William Blake’s Sexual Path to Spiritual Vision, by Marsha Keith Schuchard
Inner Traditions, 9781594772115, 398 pp., 2008
Reading William Blake one cannot help but realize this is a man who is both religious and spiritually active, especially his poems known as the prophecies. The question is what was the nature of his spiritual life? What inspired Blake to create works that are both heavily Christian and at the same time antagonistic to many Christian ideals? The surprising answer is laid out as Schuchard leads us back into the complex religious web of mystical Christianity of the 17th and 18th century.
No clear, singular document exists that explains Blake’s religious life and upbringing, so Schuchard researched and wrote this text as a “reconstruction of the lost religious history of the family of William Blake.”1 This area is rarely investigated, and considering how bizarre and complicated a picture Schuchard paints it’s not surprising that “sensible academic critics have cautiously refrained from taking the plunge”2 into this counter-religious culture.
After a very brief introduction into William Blake and his life and works Schuchard begins laying the background information for Blake’s upbringing. This section takes up just under 40% of the entire book and does not even mention Blake, it’s dealing with the religious and political climate of the time, how different sects, teachers, and philosophies interacted and grow. This is a large portion of the text, but it is necessary to really understand what inspired Blake. Granted, she could have cut to the chase and said “a mixture of Swedenborgian, Moravian, Qabalistic, and Yogic beliefs,” but it would not have been as nearly satisfying an answer.
From there the book shifts into a biography on Blake, it deals with Blake’s family life, religious life, his training as an artist (and a mystic), and his marriage, which all flow back and forth. What made this section compelling was even with all that earlier background, you could still see that Blake’s “tradition” was not complete or static, and we are led through it and how it changed as he grew, even into his 60s.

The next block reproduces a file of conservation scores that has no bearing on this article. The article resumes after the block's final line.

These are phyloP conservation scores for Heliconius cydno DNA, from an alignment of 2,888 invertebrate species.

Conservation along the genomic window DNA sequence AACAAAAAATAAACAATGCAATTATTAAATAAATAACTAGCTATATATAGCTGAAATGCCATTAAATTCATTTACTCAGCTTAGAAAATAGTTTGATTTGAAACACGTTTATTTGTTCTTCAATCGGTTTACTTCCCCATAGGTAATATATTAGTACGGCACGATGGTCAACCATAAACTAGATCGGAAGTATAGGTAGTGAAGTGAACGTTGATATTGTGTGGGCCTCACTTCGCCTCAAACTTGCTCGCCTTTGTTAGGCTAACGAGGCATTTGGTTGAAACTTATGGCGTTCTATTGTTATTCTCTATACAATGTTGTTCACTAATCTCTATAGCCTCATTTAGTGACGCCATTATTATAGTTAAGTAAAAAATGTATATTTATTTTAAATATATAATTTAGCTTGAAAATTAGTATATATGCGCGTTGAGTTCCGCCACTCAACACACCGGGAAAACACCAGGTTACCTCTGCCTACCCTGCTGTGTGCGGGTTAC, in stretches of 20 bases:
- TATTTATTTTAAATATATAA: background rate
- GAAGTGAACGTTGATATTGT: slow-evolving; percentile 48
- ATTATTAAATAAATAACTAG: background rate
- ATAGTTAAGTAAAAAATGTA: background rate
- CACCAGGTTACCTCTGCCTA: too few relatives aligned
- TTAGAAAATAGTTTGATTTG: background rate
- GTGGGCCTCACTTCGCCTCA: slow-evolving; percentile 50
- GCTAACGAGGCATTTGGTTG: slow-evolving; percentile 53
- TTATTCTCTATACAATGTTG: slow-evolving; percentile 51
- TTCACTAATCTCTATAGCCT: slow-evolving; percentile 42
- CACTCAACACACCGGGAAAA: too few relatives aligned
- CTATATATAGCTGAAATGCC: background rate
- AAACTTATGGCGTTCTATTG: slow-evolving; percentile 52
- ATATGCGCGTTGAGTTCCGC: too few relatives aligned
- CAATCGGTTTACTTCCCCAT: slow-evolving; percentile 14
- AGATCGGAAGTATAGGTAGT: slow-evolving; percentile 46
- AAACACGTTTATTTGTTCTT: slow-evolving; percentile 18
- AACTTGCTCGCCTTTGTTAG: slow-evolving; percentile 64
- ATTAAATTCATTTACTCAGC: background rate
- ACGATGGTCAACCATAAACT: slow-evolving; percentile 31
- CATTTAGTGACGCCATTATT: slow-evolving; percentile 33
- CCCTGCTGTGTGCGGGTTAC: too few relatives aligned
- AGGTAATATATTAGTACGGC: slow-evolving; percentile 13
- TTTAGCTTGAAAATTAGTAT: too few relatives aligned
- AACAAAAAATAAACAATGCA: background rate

Content wise, I must admit how much this book surprised me. As someone with an English/History degree, who spent years studying Blake and mystical Christian traditions I was surprised to find a sect I was unfamiliar with. I was also intrigued to find evidence of attempts to synthesize the kabbalah and Tantric yoga existing in the 17th century. It turns out that Blake was part of a Christian movement that saw sex as profoundly holy, and arguably sacred in a way no other earthly thing could be. Sex was a means to connect with and see God and all that is holy. It was also a group, to get your curiosity going, that identified the side-wound on Christ from the spear, as Jesus’ vagina,3 and for a sect that believes in sacred sexuality, that is an interesting concept to run with. It was great to see a write up of this tradition that was foreign to me,
Process-wise Schuchard has done a great job with what evidence there is. Some of her assertions would be difficult to argue, others are more speculative based on circumstantial evidence, but she makes a good case for these connections. When reading the book you have to keep in mind this is sometimes how history works, sometimes there are gaps, but you can jump them if your arguments are solid and the logical conclusion can be reached. Do not be put off by the numerous “Blake might have” and “could have” statements, this is how historical speculation and deduction is done. Schuchard draws on sources ranging from Church records, religious pamphlets, letters, and of course the works of William Blake himself. As someone with a history degree, I was pleased to see how well she documented her research; it was always evident where her information was coming from.
The writing itself is the only place where this book is really lacking. The content and research are very well done, but the delivery is very dry, and occasionally confusing. While it is not unreadable, if you are not used to reading academic papers or texts, it might be hard to get through.
If you’re a William Blake fan, or even just curious about the subtle mystical sexual undercurrents in Christian Europe at the time, this is a great book for you. It will not teach you Blake’s path or his methods, and as a man who said “I must Create a System, or be enslav’d by another Man’s” regarding spirituality that’s not surprising, it is not a how-to text by any means, but as an academic resource of Blake’s sexual spiritual tradition, it is an excellent book well worth the read.